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$2.25 Million Award for Virginia Man Falsely Sent to Death Row
Earl Washington, then 23, was convicted of a rape/murder in 1984. The conviction was based solely on his confession which allegedly gave details known only to the police. In 1994, DNA evidence threw doubt on his guilt and Virginia Governor L. Douglas Wilder commuted his sentence to life. In 2000, improved DNA testing excluded him while connecting a convicted rapist to the crime through semen found at the scene of the murder. In 2001, Washington was released from prison after completing his sentence in an unrelated crime.
Washington, who is mildly mentally retarded, filed a civil rights action in federal district court under 42 U.S.C. § 1983, alleging that special agent Curtis Reese Wilmore had fed him the ?undisclosed? facts that were stated in his ?confession,? leading to his conviction for a murder and rape he did not commit. He also alleged that Wilmore, who died while Washington was in prison, misrepresented to the prosecutor that the facts had come from Washington.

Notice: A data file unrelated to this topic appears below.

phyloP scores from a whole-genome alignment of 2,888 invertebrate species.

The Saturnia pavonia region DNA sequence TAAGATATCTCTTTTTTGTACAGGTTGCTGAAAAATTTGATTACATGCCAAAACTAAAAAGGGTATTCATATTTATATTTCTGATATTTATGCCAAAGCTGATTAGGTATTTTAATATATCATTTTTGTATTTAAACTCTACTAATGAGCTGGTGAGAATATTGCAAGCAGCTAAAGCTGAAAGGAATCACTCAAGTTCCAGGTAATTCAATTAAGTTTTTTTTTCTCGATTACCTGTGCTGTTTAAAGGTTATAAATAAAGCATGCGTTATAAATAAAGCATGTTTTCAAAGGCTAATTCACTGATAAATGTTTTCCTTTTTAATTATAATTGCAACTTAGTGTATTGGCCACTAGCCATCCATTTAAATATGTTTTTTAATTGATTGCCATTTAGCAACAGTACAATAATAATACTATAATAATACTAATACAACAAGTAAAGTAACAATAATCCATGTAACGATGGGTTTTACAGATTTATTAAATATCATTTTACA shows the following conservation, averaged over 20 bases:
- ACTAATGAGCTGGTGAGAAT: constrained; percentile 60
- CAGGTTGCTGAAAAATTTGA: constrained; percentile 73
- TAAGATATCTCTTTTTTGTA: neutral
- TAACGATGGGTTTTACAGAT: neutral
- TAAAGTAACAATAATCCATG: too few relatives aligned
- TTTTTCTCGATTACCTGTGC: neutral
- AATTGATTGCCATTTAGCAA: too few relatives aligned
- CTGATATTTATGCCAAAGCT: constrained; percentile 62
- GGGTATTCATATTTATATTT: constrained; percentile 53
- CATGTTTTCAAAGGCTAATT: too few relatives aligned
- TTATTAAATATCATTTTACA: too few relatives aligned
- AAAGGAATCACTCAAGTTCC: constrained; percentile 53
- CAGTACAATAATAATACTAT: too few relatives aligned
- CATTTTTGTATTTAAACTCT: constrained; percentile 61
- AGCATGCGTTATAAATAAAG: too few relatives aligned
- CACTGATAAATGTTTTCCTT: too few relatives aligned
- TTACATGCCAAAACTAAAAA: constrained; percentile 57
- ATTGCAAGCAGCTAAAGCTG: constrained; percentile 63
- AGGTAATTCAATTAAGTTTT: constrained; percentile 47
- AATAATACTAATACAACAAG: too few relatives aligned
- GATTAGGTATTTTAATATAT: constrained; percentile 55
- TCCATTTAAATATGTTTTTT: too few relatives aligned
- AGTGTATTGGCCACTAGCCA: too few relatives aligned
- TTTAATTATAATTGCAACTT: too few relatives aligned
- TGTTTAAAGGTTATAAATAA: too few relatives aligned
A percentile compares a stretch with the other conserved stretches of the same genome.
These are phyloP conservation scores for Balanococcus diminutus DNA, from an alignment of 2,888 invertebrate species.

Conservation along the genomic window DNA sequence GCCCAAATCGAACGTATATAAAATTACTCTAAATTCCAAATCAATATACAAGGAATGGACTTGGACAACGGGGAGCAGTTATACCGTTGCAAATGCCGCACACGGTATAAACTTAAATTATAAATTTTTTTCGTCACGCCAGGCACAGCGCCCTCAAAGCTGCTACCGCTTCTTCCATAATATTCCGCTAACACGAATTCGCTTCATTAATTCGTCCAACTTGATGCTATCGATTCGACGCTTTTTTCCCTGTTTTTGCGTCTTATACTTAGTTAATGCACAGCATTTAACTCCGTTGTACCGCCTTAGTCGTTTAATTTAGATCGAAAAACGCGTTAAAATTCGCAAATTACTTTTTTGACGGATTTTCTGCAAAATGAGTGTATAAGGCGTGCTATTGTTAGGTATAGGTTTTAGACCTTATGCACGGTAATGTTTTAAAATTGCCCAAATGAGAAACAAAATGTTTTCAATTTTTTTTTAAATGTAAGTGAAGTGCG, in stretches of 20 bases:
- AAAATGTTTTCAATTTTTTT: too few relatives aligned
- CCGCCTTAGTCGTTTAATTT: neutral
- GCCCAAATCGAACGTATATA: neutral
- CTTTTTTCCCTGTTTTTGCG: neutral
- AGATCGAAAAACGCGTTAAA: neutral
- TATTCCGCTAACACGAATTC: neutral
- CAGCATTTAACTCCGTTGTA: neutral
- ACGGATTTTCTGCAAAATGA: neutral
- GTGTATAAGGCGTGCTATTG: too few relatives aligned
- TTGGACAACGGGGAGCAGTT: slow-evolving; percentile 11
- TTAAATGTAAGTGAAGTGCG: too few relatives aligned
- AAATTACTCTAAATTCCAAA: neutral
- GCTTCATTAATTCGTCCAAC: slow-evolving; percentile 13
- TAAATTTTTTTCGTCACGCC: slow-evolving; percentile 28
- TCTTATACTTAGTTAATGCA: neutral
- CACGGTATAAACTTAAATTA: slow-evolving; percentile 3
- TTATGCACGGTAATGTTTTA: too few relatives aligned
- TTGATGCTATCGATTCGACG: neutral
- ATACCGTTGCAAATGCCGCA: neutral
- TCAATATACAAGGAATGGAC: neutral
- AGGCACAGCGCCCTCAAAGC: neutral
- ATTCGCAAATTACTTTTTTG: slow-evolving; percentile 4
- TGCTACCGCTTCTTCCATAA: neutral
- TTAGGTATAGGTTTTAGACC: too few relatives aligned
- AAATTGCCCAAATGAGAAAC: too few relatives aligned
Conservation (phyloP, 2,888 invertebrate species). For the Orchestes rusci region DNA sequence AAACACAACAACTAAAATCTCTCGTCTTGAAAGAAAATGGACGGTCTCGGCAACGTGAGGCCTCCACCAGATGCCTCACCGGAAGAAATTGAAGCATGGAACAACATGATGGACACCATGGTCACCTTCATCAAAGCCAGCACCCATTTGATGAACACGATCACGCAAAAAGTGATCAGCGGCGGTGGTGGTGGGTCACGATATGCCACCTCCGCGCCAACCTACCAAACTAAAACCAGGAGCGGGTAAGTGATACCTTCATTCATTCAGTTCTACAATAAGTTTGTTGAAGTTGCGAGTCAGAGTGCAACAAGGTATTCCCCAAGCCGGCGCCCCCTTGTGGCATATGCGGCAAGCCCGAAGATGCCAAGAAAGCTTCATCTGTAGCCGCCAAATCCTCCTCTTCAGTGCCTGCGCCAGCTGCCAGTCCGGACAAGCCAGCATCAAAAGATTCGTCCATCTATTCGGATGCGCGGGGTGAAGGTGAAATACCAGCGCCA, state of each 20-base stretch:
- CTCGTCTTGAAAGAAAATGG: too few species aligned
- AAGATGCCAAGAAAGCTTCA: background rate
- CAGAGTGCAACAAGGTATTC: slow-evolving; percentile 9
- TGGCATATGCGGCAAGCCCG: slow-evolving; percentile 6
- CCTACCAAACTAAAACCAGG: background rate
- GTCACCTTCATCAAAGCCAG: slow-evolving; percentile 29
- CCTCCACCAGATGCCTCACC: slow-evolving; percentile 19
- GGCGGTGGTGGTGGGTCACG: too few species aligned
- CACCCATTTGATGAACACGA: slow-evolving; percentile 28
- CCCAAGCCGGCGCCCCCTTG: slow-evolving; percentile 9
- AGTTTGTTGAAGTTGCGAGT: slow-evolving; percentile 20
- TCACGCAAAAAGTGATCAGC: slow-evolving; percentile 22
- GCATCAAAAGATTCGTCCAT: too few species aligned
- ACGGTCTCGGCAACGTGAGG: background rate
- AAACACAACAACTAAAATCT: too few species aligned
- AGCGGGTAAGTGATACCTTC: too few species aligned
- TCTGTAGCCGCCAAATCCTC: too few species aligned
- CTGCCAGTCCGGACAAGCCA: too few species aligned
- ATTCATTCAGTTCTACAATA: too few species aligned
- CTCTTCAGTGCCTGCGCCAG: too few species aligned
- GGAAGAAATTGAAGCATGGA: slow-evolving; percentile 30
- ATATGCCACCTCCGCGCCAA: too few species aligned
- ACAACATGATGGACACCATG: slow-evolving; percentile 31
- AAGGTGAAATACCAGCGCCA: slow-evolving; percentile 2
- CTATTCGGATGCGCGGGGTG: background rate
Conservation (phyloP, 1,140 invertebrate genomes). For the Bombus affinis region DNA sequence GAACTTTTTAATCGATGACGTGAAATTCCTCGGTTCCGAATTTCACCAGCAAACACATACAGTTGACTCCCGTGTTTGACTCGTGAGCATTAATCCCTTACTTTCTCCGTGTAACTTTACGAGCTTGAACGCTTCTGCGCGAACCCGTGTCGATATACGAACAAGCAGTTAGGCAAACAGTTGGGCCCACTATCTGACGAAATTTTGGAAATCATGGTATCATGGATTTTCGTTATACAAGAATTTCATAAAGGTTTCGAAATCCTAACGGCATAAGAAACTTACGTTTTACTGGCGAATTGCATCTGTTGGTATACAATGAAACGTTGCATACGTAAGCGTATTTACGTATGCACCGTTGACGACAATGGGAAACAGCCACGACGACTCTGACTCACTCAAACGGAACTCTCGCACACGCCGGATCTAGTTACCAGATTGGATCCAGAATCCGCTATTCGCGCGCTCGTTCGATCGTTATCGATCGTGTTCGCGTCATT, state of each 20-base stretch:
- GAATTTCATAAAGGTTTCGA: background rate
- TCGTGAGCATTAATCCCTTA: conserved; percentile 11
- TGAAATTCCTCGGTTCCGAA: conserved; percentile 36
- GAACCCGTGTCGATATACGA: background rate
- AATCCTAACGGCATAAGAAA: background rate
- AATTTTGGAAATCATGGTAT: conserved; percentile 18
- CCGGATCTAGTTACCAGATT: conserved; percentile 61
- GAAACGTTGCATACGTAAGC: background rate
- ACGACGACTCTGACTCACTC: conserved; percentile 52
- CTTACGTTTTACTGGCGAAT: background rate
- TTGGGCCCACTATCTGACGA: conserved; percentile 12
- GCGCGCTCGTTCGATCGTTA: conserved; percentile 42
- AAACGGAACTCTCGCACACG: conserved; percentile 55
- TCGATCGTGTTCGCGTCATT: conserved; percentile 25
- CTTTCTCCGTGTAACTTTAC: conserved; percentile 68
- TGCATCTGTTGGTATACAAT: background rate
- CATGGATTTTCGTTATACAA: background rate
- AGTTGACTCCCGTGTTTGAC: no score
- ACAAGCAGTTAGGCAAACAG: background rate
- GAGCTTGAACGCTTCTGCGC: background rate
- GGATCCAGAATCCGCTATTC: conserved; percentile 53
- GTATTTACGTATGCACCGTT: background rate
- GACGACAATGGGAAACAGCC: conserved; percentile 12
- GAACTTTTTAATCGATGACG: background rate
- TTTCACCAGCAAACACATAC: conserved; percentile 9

Washington presented experts to prove that, although he would have been in prison for the entire sentence he served, his time on death row was much worse than his time would have been had he been in general population the ten years. His lawyers argued that he had suffered severe psychological trauma while on death row and continued to suffer from post-traumatic stress disorder due to that trauma. He sought damages for pain and suffering.
On May 5, 2006, after a two-week trail, a unanimous decision found that Wilmore knowingly fabricated the confession which was proximate cause for Washington?s conviction and death row confinement. They awarded him $2.25 million against Wilmore?s estate. Washington was represented by attorneys Debbie Cornwall and Peter J. Neufeld of New York, New York; Robert T. Hall of Reston, Virginia; and Barry A. Weinstein of Elikins, West Virginia. See: Washington v. Buraker, USDC, WDVA, Charlottesville Div., Case No. 3:02-CV-106-NKM-BWC.
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